"'Fertility MOTs' are a waste of money," reports The Daily Telegraph after researchers in the US found hormones tested in "ovarian reserve" fertility test kits bear no relation to how likely women were to get pregnant – at least, in the early months of trying to conceive.

    These tests usually measure the levels of...

  • Childhood obesity soars worldwide

    "Shocking figures show there are now 124 million obese children worldwide," reports The Guardian. A pooling of records of height and weight in children from 200 countries found the numbers of children who are obese rose from less than 1% in 1975, to 5.6% of girls and 7.8% of boys in 2016.

    The numbers of children severely or...

  • Youngest children in school year 'more likely' to get ADHD diagnosis

    "Youngest children in class more likely to be labelled hyperactive," The Times reports. A Finnish study raises the possibility that some children may have been misdiagnosed with ADHD, when in fact their behaviour was age-appropriate.

    Attention deficit hyperactivity disorder (ADHD) is a group of behavioural symptoms that...

  • Is schizophrenia risk 'around 80% genetic'?

    "Genetics account for almost 80 per cent of a person's risk of developing schizophrenia, according to new research," the Mail Online reports. That is the main finding of a study looking at how often schizophrenia affected both twins of a pair, looking at identical and non-identical twins.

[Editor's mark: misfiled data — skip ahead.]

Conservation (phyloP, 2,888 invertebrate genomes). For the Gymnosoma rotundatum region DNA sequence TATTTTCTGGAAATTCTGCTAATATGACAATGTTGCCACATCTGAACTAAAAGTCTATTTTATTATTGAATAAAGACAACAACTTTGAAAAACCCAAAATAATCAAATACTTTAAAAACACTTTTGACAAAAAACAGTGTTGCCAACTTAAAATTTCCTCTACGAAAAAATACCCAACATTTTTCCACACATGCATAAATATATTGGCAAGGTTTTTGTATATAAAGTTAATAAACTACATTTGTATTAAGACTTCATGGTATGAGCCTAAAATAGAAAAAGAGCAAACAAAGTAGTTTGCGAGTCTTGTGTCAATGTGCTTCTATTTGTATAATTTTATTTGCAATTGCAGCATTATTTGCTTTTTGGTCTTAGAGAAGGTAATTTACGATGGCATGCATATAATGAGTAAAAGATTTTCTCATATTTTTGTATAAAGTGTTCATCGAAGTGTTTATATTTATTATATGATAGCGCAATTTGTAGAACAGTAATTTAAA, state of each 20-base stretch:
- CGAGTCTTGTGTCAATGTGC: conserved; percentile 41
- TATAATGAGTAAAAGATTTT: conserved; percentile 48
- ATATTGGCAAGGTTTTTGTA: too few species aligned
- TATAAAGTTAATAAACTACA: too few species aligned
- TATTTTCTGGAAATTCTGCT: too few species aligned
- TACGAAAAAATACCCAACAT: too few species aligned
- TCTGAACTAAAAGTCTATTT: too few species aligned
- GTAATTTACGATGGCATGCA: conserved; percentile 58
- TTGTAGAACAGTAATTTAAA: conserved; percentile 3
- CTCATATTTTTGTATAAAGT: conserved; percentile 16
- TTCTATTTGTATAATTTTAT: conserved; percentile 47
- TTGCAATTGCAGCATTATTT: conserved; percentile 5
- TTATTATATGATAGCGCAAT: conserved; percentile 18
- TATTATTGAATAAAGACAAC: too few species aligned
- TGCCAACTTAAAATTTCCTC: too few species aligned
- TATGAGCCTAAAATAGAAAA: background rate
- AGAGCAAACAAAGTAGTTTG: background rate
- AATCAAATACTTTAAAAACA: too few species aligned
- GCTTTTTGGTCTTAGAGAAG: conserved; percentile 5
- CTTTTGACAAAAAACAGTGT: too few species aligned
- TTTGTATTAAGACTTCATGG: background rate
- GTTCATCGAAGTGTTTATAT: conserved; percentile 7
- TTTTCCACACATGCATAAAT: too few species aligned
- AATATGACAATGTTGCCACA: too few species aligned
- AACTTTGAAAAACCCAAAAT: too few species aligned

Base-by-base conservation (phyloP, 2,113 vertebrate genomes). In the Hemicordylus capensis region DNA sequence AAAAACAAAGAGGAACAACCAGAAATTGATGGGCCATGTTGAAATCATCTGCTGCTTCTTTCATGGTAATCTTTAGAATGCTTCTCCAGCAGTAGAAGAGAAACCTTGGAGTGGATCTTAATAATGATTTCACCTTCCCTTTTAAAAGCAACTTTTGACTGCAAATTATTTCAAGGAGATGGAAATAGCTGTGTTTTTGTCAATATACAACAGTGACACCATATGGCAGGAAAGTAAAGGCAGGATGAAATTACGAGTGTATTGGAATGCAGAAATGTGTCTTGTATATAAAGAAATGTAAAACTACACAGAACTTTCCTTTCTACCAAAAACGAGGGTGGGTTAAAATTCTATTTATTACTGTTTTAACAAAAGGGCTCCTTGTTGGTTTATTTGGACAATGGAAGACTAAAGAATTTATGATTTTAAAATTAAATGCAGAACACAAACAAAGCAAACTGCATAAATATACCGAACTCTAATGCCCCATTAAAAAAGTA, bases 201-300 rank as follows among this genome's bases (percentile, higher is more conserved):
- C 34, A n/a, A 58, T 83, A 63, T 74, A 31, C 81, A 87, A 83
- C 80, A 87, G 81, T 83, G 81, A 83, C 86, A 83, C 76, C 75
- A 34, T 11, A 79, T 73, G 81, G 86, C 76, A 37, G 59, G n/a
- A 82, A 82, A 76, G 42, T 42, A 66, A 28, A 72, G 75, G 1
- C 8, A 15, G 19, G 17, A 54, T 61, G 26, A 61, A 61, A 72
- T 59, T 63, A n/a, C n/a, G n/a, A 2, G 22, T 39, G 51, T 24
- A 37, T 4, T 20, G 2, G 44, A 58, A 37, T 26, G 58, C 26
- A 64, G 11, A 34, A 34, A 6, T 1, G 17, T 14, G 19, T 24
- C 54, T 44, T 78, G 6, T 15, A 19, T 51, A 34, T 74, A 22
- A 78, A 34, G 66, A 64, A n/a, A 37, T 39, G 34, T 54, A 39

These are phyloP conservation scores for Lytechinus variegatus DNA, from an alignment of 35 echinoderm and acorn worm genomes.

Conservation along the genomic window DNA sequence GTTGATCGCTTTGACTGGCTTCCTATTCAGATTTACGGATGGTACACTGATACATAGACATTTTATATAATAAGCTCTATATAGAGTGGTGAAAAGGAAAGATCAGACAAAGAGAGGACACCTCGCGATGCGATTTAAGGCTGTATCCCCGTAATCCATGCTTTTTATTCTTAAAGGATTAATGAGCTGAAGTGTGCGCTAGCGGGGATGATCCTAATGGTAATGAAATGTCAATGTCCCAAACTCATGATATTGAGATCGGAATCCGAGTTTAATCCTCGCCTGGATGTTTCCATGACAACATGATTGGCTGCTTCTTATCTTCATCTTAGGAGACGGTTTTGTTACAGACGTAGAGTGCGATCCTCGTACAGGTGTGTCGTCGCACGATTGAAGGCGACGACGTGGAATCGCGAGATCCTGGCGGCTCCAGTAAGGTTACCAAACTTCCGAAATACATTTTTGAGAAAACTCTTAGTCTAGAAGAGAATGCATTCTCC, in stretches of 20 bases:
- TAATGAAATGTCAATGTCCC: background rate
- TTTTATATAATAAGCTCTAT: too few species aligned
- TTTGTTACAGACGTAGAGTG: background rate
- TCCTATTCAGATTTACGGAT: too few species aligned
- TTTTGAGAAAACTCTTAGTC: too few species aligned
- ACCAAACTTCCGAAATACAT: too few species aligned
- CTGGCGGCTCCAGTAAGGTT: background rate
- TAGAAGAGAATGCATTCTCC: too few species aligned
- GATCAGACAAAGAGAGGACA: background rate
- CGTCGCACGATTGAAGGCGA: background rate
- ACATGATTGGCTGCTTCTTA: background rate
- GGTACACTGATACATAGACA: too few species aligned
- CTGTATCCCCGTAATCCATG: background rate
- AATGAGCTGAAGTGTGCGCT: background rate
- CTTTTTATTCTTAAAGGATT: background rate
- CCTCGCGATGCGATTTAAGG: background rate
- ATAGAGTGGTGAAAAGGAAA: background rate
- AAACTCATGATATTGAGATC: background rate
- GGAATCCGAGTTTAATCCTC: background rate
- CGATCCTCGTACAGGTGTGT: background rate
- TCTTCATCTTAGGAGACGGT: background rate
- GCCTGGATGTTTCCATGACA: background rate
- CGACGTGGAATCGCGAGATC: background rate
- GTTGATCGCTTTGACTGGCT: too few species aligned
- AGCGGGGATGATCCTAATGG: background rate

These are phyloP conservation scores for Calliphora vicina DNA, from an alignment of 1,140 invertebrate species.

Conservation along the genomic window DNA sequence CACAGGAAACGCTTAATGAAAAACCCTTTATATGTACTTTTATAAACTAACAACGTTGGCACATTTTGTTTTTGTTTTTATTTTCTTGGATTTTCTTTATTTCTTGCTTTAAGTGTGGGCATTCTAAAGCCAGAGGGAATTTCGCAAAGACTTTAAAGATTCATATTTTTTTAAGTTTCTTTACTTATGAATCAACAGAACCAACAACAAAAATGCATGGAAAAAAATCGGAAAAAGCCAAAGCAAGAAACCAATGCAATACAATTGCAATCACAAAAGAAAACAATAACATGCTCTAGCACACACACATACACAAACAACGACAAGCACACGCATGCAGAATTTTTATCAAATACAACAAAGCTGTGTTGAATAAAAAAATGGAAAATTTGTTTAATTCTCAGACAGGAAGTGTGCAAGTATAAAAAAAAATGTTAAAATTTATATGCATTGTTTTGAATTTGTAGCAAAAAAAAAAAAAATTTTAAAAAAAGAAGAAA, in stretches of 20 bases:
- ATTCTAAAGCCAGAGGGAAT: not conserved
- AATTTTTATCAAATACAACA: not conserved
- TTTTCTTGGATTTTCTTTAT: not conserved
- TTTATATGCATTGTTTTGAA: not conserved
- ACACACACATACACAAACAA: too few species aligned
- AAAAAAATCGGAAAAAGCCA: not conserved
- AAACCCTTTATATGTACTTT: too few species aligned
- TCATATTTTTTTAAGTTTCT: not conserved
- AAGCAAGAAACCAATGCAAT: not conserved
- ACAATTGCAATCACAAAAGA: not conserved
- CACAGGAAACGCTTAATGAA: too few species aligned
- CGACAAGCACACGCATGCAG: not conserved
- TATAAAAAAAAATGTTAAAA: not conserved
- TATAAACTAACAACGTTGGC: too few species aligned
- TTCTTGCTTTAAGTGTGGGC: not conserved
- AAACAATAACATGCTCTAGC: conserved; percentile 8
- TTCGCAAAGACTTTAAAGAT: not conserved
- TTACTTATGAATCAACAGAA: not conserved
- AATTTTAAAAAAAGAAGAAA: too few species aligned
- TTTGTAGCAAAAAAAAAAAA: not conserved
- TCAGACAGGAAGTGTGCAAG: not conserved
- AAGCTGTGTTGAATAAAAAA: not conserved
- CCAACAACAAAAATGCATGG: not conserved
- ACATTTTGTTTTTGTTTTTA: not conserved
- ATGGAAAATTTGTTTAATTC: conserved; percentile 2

Schizophrenia is a serious mental...

  • Is schizophrenia risk 'around 80% genetic'?

    "Genetics account for almost 80 per cent of a person's risk of developing schizophrenia, according to new research," the Mail Online reports. That is the main finding of a study looking at how often schizophrenia affected both twins of a pair, looking at identical and non-identical twins.

    Schizophrenia is a serious mental...

  • Three quarters of honey samples contain pesticide traces

    "Honey from across the world is contaminated with potent pesticides known to harm bees," The Guardian reports.

    This is based on a study that analysed nearly 200 samples of honey, collected from diverse regions worldwide, and found that 75% contained traces of a group of pesticides called neonicotinoids.

    ...

  • Vitamin D may prevent asthma worsening for some